Former Sailor Gets 16 Years to Life for Killing Wife, Dumping Body in San Diego Bay 2 Years Later



A former Navy sailor was sentenced Friday to 16 years to life in prison after he was found guilty of killing his wife, holding onto her body for two years then dumping it in San Diego Bay shortly before he moved out of town.

Matthew Sullivan has denied killing Elizabeth Sullivan — prosecutors said he stabbed the 32-year-old in their Liberty Station home in October 2014 — but last year, a San Diego Superior Court jury found him guilty of second-degree murder.

On Friday, Superior Court Judge Albert Harutunian III, who presided over the trial, handed down the sentence.

“The jury verdict and the evidence at trial made it clear that Matthew Sullivan brutally murdered his wife, methodically cleaned up the messy murder site, and then hid the body for years,” Harutunian said.

“He almost got away with it, but his final attempt to hide the body at the bottom of the bay failed.”

Elizabeth Sullivan had been missing for two years when her body was found in San Diego Bay on Oct. 4, 2014.

That same day, movers were at the home she had shared with her husband and their two children. Matthew Sullivan was getting out of the military and was moving to the East Coast.

At trial, Deputy District Attorney Jill Lindberg argued that Sullivan killed his wife because she had an affair and was planning to leave him. She had threatened to take their kids and took more than $1,000 out of their bank account, the prosecutor said.

On Friday, Lindberg said Sullivan had “murdered his wife in their home as their children were in the other room.”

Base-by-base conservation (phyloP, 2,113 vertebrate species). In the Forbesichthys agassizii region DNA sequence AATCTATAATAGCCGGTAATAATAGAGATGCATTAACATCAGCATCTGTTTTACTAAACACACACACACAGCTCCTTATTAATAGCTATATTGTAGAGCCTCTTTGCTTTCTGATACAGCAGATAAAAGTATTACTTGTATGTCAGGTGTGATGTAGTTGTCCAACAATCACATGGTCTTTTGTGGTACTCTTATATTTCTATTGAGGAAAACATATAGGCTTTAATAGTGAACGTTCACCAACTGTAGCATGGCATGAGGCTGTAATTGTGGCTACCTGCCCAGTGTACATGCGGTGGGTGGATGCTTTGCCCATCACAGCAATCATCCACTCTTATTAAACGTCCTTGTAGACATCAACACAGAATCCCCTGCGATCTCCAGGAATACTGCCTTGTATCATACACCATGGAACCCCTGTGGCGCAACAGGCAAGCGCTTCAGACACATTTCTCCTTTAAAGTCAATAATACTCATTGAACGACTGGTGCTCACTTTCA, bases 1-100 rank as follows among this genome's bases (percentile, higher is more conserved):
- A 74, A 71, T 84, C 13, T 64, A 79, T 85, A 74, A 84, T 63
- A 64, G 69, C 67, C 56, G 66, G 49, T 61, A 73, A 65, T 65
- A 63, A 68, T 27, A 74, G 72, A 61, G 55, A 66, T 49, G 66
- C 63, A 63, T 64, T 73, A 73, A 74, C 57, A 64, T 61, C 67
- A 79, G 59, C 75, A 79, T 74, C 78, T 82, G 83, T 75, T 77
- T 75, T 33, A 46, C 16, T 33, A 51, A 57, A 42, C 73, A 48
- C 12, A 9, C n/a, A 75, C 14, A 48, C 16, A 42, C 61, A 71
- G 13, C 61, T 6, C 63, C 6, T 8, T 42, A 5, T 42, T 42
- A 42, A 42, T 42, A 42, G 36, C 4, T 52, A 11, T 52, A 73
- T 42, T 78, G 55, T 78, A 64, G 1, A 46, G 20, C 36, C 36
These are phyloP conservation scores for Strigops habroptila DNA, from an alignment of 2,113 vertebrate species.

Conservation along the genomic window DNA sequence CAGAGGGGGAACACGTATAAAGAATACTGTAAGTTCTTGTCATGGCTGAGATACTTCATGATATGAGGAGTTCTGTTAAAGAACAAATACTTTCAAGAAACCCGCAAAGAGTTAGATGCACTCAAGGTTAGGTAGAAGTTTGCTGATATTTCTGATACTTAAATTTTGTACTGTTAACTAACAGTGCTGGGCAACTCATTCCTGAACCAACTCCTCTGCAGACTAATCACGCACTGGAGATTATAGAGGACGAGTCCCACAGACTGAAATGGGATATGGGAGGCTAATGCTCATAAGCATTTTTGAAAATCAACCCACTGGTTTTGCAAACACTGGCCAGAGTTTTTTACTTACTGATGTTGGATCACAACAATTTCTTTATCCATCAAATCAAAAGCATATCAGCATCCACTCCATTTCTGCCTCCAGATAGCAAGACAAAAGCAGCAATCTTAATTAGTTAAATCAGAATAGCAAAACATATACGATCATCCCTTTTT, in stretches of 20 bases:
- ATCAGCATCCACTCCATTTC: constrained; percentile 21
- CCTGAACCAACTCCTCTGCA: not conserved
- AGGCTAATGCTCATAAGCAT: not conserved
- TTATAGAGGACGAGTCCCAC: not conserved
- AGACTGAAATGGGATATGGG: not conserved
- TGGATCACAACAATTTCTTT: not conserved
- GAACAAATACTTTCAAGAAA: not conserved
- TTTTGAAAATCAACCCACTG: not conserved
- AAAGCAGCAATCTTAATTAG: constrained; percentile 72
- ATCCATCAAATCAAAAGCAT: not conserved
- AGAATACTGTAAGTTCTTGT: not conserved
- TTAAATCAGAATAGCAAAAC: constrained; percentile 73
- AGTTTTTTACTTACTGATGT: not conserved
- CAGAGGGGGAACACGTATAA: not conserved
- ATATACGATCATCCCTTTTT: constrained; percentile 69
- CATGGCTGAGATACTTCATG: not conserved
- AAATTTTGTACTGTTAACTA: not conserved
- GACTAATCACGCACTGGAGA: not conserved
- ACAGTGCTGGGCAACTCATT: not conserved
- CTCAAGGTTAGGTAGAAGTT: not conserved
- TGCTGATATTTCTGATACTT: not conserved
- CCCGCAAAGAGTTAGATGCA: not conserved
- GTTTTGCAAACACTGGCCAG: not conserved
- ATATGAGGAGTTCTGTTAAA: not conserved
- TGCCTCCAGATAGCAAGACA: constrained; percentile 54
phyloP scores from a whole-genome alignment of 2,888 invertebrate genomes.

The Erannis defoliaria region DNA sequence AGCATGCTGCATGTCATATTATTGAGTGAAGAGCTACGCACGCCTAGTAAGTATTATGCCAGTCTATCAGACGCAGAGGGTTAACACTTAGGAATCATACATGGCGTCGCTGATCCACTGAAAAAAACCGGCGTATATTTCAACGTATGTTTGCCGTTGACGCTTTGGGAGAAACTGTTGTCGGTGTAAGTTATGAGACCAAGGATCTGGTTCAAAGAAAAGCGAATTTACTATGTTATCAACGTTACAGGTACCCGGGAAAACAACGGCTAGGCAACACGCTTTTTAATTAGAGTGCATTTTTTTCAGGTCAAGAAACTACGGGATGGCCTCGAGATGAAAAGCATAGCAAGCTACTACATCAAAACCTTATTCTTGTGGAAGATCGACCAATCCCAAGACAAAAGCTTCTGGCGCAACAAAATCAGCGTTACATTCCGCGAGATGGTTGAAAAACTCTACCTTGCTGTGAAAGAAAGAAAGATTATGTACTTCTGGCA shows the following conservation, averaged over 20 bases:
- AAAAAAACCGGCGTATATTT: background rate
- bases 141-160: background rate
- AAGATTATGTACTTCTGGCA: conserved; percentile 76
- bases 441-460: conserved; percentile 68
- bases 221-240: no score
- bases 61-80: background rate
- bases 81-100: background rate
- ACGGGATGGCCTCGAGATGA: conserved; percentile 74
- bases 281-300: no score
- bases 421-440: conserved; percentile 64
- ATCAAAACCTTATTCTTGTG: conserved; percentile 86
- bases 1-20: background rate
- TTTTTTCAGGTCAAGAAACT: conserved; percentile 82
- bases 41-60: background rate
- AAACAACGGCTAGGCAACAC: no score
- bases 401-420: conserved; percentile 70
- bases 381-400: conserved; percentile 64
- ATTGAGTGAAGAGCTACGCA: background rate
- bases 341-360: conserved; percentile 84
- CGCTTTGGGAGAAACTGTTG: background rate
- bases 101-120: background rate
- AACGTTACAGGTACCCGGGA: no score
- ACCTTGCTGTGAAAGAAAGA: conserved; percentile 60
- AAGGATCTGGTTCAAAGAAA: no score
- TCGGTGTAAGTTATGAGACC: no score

“He made her look like the person who had abandoned her family, when that was not the case and he knew it,” Lindberg said, adding that Sullivan had allowed the children to “twist in the wind and wonder what had happened to (their mother).”

Sullivan’s attorney, Marcus DeBose, has argued that Elizabeth Sullivan had abused drugs, didn’t always come home at night and sometimes slept in a nearby park.

At Friday’s hearing, DeBose said his client had no history of crime and had been a Boy Scout as a child in Minnesota. Sullivan later spent eight years in the Navy, with deployments overseas including the Middle East, the attorney said. The former petty officer was honorably discharged in 2016.

Sullivan, 36, made a brief statement during the hearing, saying some defense witnesses were not able to testify for various reasons and that he believed they would have turned the case in his favor.

“I firmly believe their testimony would have changed the verdict in this trial,” he said.

Lindberg responded: “There is clearly no remorse on the defendant’s part. He thinks he could have gotten a different verdict.”

After roughly 10 days of trial testimony, jurors deliberated for about a day and half before reaching their verdict last March. The panel cleared Sullivan of first-degree murder, but found him guilty of second-degree murder.

A search of the couple’s home uncovered Elizabeth Sullivan’s blood soaked into the bottom side of a carpet, the padding and wooden floor in her bedroom. Investigators also found a knife tucked under attic insulation. It bore traces of her blood.

Detectives would later learn that the day after she disappeared, her husband bought carpet cleaner.

Sullivan did not report his wife missing. One of her friends did.

Sullivan’s attorney said that the blood in carpet happened when Elizabeth cut herself, as she was known do to when under stress. He also said it was likely that that she was the one who hid the knife in the attic to hide her cutting.

DeBose also said it was speculation to suggest, as the prosecution had, that his client had kept a body in a small freezer in the home for two years.

Sullivan was arrested in Delaware in 2018 and extradited to San Diego to stand trial.

This article is written by Teri Figueroa from The San Diego Union-Tribune and was legally licensed via the Tribune Content Agency through the Industry Dive publisher network. Please direct all licensing questions to legal@industrydive.com.

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